The second one, is the relative decline of US power. In the past, post-Vietnam, we could have the dumbest defence policy that anyone could ever have, and we'd get away with it, because the Americans were so powerful after Vietnam, and until recently, that they would hide any idiocy that happened to be in our defence policies.

 

 

We paid our premiums by providing forces for various wars around the place, and we got away with it for many, many years. We could afford even, in 1986, to come out with the DIB report, which was the Defence of Australia Report, where we just defined any threat down, and down, and down till it matched what the Labour Government was prepared to pay for it.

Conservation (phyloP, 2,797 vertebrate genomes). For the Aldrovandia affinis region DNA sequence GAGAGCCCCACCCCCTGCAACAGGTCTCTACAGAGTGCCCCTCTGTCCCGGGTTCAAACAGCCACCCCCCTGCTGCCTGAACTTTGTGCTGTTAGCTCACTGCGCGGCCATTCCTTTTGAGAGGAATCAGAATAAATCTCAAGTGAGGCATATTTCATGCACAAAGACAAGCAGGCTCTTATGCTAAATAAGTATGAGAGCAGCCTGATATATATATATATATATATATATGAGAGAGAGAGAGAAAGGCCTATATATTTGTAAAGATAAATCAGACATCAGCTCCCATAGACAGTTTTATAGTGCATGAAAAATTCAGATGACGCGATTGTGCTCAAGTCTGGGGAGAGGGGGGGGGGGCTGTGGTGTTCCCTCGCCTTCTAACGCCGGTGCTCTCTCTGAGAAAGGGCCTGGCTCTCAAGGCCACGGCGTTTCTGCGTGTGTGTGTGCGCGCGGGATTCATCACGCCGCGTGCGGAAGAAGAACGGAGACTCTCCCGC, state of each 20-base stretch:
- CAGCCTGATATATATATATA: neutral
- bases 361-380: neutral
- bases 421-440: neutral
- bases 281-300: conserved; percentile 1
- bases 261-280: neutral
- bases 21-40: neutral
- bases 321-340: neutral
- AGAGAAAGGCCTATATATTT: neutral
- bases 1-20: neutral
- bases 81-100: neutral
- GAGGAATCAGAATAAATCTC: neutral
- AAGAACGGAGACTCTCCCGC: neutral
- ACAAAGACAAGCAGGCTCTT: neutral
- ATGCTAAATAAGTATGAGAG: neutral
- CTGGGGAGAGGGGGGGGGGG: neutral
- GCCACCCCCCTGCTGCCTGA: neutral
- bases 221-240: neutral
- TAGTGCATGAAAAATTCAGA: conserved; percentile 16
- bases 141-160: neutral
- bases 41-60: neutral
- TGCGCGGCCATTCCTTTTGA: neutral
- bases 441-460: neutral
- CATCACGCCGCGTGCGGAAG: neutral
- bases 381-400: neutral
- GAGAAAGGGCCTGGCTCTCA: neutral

The diminution of American Power, and there is no doubt that real American power has seriously declined, just for the simple fact that President Trump is gonna pour vast amounts of money into American defence.

 

Phil Tarrant:

Absolutely.

 

Jim Molan:

A year or so ago, when I was making this argument, I had to justify by quoting general, after general, after general, looking at relative powers. But now, President Trump has come in and he's gonna put 500 billion dollars ... When you look at army, navy and air force, marine corps in the US, they have serious problems.